Posts Tagged ‘In An Instant’

The Gift – An Extra for Well Spouses from My Post About Lee Woodruff

March 25, 2008

On March 7th, I had posted about going to hear Lee Woodruff speak about her book, In An Instant – the experiences of her and her family when her husband, ABC News Anchor Bob Woodruff, was critically injured by an IED in Iraq. In response to that post, the gentleman below sent a comment about a support organization for well spouses of chronically ill individuals, which I provided as a March 9 full posting. As part of his comment, he quoted a Washington Post article about spousal caregivers. However, the link on that post doesn’t work. He has sent a corrected link to the article, listed below. So here is his post, with the new link:

From: Richard Anderson – President of the Well Spouse Association (http://wellspouse.org, 1-800-838-0879), a non-profit, 501(c)(3) grassroots organization offering peer support to husbands, wives or partners of people with chronic illness and/or disability.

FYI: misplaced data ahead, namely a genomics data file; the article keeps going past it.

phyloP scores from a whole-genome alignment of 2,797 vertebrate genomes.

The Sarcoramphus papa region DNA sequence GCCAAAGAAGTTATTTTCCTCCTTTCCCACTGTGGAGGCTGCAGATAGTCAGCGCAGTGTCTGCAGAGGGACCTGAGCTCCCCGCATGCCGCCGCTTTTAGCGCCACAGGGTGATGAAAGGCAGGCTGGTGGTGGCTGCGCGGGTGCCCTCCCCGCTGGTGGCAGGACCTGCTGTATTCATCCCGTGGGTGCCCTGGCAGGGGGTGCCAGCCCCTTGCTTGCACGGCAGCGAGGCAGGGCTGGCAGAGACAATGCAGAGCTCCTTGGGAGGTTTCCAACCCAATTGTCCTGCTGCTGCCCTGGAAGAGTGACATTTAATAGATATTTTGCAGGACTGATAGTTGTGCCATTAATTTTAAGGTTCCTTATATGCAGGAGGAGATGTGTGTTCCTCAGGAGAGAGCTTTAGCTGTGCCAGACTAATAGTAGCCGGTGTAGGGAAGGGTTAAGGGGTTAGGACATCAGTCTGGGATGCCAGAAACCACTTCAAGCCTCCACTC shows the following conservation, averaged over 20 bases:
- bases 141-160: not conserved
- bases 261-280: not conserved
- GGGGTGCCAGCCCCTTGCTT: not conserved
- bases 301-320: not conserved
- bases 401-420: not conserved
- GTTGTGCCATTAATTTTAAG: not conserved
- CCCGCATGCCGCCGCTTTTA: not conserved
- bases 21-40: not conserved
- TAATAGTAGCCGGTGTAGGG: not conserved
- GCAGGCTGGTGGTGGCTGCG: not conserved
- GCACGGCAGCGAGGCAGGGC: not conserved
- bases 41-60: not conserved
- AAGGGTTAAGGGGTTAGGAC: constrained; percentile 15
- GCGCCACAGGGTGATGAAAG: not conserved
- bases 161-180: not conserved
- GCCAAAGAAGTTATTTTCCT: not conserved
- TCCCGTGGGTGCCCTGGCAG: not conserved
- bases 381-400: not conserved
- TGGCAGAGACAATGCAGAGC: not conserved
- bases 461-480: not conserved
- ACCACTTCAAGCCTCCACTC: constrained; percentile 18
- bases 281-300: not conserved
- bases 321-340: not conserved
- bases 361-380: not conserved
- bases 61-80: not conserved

Hello again:

“Thanks for posting my response to your March 7 blog, as a further blog entry in Soul Mosaic. I need to make one correction:

The URL for the Washington Post story I gave you was incorrect. This will get people there:

http://www.washingtonpost.com/wp-dyn/content/article/2008/03/04/AR2008030402498_pf.html

Richard Anderson, President, Well Spouse Association”

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The Post – A Followup to Lee Woodruff and Caring for Our Injured Soldiers

March 9, 2008

A REVISION NOTE: THE URL FOR THE WASHINGTON POST ARTICLE BELOW IN INCORRECT. CLICK HERE FOR THE CORRECT LINK FOUND IN MY MARCH 25 08 POST.

I received a comment on March 7th’s post about Lee Woodruff and her Book, In An Instant. Usually I respond directly on the comment for that post, but decided to respond with a post of it’s own. I do not have personal experience with this group and cannot vouch for them. If of interest, here is the information. There is a Washington Post article that is included in the comment that may be of interest.

First, the comment:

Richard Anderson | richard@wellspouse.org | wellspouse.org |

I have read Lee and Bob Woodruff’s book, In an Instant, and it rings true. The Woodruffs were actually very lucky, thanks to top-quality medical care, and possibly divine intervention as well! It is very much to their credit that they have now started their Family Fund for Iraq war veterans and others with TBI.

As President of the Well Spouse Association (http://wellspouse.org, 1-800-838-0879), a non-profit, 501(c)(3) grassroots organization offering peer support to husbands, wives or partners of people with chronic illness and/or disability, I should know.